Dealing with the university "standard" is much easier than it seems, since they don't (can't) determine what a "point" is. So 90% of the available points is meaningless.
There is a form of grading called "cumulative grading" (maybe some other terms apply). Decide that the course as a whole is "worth" 1000 points. Create student exercises/exams/whatever that total to 1000. For example, Project A is "worth" 300 points toward the goal. When a student does an exercise they get a certain number of points up to 300. (See below for refinements.) Every piece of graded work has a value, possibly all different, and they add up to your total.
The list of tasks and their individual point "values" are listed in the syllabus. Students get to see the big picture, up front.
You can penalize for late work as you like.
The students always know exactly where they are. When they earn 700 points they know that they have a C or better - guaranteed. The University is satisfied and the student knows absolutely.
An additional element/benefit of this is that some students have many things to do and my class may not be the most important thing. They might be satisfied with a B if it gave them time to work on other, higher priority, things and they could do so without risk.
I always let students repeat/refine their work for regrading. They couldn't earn full points on regrading, but, say, up to 90% of the points lost at first grading could be returned to them if they improved the work sufficiently. This means, essentially, that if they got 270 points on that project, missing out on 30, that they could earn back 27 points leaving them only 3 points short of full marks.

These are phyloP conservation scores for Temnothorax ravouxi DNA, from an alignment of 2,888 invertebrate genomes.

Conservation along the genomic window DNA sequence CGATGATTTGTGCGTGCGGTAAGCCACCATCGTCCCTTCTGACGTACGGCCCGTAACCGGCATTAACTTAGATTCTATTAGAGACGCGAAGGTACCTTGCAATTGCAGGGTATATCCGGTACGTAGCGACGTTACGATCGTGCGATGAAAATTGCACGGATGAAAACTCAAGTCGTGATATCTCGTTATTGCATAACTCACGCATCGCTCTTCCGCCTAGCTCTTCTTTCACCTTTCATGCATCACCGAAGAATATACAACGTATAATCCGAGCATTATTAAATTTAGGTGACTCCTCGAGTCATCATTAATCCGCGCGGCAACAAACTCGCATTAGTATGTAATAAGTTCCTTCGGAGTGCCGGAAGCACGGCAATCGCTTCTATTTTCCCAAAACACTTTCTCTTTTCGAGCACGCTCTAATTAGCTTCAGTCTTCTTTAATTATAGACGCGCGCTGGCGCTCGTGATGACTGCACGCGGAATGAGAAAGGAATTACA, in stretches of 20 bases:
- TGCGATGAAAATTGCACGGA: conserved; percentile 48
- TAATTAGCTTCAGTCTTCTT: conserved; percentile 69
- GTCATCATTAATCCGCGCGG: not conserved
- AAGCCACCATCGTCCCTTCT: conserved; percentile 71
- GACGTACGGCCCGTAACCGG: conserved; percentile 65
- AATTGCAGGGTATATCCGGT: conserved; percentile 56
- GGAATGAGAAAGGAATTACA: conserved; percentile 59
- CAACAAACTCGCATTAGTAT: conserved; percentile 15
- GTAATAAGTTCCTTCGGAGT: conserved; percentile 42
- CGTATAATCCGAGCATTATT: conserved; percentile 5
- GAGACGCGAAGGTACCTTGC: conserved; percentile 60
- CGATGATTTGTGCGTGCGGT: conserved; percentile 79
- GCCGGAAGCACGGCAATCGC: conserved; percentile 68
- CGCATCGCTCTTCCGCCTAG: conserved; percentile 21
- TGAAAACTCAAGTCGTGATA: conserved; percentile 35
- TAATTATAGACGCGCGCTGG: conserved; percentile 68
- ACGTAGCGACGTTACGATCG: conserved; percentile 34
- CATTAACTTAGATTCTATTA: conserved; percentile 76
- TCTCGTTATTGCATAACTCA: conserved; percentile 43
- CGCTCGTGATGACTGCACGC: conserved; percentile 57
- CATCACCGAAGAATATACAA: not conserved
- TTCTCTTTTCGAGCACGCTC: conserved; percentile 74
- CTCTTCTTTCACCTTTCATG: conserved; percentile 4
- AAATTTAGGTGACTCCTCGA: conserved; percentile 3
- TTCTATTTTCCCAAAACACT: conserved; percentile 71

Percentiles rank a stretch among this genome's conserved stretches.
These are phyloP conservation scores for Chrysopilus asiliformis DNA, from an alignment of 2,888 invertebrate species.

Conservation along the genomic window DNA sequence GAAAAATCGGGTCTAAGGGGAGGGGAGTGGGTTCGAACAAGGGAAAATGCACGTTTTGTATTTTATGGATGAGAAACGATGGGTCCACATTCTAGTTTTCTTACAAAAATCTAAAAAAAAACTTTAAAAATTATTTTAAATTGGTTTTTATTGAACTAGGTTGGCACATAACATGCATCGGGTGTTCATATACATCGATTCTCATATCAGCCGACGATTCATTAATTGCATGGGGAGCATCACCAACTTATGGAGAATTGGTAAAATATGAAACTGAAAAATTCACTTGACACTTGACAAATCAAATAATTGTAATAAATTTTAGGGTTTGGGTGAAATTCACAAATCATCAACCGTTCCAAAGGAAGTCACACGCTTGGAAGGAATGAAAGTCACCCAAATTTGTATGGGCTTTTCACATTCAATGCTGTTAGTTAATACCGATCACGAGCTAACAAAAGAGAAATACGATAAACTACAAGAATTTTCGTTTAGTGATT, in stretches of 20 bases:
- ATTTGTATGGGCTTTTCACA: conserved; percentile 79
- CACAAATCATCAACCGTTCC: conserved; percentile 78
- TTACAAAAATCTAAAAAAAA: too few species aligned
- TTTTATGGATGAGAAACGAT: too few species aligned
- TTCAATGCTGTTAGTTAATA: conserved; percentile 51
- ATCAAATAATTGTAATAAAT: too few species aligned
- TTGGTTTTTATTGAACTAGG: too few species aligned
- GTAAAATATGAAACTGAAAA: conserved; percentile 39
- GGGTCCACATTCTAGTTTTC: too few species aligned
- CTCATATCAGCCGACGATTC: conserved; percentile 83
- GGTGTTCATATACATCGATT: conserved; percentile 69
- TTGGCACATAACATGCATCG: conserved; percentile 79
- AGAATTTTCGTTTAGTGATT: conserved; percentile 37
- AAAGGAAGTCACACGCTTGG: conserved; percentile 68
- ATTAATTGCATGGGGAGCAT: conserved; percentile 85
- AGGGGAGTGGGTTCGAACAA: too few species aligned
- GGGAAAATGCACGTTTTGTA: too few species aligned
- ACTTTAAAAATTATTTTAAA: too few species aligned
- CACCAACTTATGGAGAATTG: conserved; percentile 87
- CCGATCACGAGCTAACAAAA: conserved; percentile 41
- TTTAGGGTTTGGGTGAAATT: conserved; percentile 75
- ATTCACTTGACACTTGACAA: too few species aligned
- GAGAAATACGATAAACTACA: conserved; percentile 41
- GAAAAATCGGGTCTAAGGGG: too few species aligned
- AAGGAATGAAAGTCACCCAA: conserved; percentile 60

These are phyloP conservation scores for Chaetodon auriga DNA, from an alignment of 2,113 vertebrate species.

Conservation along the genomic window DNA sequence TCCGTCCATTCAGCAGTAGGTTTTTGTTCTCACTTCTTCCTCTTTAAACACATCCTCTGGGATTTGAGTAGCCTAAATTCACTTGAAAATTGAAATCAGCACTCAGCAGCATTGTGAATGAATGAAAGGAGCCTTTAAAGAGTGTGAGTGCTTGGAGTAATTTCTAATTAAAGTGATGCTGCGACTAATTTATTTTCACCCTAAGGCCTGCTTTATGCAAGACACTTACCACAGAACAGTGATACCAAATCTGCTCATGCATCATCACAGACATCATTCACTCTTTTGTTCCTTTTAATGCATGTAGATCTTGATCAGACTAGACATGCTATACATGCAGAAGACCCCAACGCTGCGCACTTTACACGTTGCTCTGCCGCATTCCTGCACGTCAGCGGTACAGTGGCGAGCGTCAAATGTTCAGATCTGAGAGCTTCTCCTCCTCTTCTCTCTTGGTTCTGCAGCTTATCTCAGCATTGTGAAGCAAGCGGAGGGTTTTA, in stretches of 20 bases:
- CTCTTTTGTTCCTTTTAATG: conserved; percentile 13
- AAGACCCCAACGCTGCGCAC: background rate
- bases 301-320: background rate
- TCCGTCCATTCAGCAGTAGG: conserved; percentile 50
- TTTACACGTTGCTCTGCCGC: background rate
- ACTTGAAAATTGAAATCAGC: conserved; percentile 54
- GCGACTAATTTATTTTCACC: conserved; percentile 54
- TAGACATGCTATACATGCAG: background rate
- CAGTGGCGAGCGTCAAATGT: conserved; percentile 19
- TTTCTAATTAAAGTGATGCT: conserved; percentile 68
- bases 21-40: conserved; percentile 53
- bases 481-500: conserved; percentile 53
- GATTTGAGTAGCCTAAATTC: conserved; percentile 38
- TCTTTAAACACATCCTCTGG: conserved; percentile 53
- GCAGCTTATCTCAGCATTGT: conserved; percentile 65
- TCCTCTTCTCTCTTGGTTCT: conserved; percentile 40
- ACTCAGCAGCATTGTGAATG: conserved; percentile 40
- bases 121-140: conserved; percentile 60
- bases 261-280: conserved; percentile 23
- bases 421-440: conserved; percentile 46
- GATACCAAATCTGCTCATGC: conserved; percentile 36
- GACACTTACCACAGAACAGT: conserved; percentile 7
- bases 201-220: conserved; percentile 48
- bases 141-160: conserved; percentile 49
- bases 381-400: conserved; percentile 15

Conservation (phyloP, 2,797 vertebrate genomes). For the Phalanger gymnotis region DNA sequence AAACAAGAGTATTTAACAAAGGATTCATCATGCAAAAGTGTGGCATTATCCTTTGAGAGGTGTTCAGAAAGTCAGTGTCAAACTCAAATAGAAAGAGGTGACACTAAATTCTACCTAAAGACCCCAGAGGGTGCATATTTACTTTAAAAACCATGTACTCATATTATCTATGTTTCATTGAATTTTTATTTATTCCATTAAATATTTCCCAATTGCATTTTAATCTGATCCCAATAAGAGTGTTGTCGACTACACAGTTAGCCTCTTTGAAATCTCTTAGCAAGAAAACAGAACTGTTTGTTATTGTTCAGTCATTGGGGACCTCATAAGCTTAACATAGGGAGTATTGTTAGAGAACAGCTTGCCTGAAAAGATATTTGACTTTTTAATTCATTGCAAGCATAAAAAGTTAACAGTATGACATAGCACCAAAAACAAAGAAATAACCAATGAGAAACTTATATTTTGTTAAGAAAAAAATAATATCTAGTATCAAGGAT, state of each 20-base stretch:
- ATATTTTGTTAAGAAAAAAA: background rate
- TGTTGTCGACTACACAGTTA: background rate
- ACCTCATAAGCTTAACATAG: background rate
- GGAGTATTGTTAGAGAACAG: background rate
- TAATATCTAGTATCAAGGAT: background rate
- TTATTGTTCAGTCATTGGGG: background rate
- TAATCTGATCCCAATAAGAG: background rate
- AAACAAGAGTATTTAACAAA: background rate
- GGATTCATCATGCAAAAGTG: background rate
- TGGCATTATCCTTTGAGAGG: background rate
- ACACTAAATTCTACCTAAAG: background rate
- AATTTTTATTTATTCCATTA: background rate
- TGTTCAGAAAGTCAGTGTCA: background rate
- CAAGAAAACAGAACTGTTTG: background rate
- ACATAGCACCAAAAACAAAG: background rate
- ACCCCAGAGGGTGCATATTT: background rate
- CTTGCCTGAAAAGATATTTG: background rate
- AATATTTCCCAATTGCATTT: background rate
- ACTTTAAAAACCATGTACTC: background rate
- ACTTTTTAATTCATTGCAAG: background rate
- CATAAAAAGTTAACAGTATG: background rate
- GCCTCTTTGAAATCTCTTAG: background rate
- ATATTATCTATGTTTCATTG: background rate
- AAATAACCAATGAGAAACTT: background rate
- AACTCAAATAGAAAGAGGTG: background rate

Re-grading gave two advantages. One is that I never got whiny complaints about points. Second, when I thought a student (or team) really needed to revisit their work, I could give a relatively low score on the initial submission. They thus had more incentive to improve it.
You may not want to do the following, depending on your load and your students, but I didn't limit the number of times a student could re-do a piece of work. I made exceptions only if it got excessive as the down side, for a few students, is that they obsess over some early work, falling behind on the new. So it takes balance.
In computing summary grades, no student ever misses a mark by an insignificant amount. If someone is ten points out of a thousand short at the end of the term their grade is "rounded" up. This is perfectly justifiable as there is likely some (hopefully small) subjective element to any grading of projects and the like. I gave up on "objective" exams a long time ago, since they measure only poorly and can be greatly affected by other things such as student stress, etc.
Finally, at the end of the course, I looked at the grades overall according to the above measures. I asked myself whether this seemed to be a fair measure of what the group as a whole learned. Usually it was fine, but once in a while it turned out that the grading itself was somehow off, and the students were better than the curve suggested. I'd make an adjustment. No one ever questioned this, nor would they have any reason to. Tenure is a great thing, however, when you want/need to do something that the University frowns upon. At the end of the day (term) you need to be reasonable.
Note also that I had a reputation around the University of being very hard/strict/demanding. But the students always had a reason to feel good about themselves and how they did. This is, in some ways, nearly as important at the technical (Computer Science) things I taught them. Actually being more gentle than your reputation is a plus.
Also, note that the philosophy behind this whole scheme is "You aren't here to prove to me that you don't need to be here."